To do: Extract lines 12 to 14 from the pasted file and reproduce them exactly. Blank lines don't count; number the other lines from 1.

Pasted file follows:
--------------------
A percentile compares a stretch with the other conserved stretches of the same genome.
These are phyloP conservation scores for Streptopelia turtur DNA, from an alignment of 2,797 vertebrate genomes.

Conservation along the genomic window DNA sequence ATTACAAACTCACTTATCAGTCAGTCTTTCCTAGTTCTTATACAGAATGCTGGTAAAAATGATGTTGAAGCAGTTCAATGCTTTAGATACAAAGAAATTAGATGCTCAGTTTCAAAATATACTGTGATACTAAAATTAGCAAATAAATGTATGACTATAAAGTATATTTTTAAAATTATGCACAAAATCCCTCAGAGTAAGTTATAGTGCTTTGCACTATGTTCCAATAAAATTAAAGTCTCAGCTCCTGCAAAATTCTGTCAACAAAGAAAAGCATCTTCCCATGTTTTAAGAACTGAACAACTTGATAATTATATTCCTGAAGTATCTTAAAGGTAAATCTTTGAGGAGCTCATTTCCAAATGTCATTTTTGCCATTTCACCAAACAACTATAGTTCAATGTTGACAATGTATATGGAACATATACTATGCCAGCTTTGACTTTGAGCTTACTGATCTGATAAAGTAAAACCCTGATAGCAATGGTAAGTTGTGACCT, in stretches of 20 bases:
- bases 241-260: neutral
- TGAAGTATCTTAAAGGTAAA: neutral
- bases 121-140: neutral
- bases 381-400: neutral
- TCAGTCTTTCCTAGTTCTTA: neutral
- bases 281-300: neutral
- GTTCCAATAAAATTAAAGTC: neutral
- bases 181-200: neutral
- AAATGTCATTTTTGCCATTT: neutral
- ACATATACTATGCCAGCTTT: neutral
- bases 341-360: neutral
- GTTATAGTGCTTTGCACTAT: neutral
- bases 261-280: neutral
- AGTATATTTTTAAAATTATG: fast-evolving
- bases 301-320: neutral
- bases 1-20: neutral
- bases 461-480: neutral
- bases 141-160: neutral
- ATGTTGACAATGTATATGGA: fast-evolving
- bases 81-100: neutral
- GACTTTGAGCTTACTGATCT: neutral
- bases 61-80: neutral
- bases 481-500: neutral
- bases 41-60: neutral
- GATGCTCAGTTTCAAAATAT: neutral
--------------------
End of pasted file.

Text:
- AAATGTCATTTTTGCCATTT: neutral
- ACATATACTATGCCAGCTTT: neutral
- bases 341-360: neutral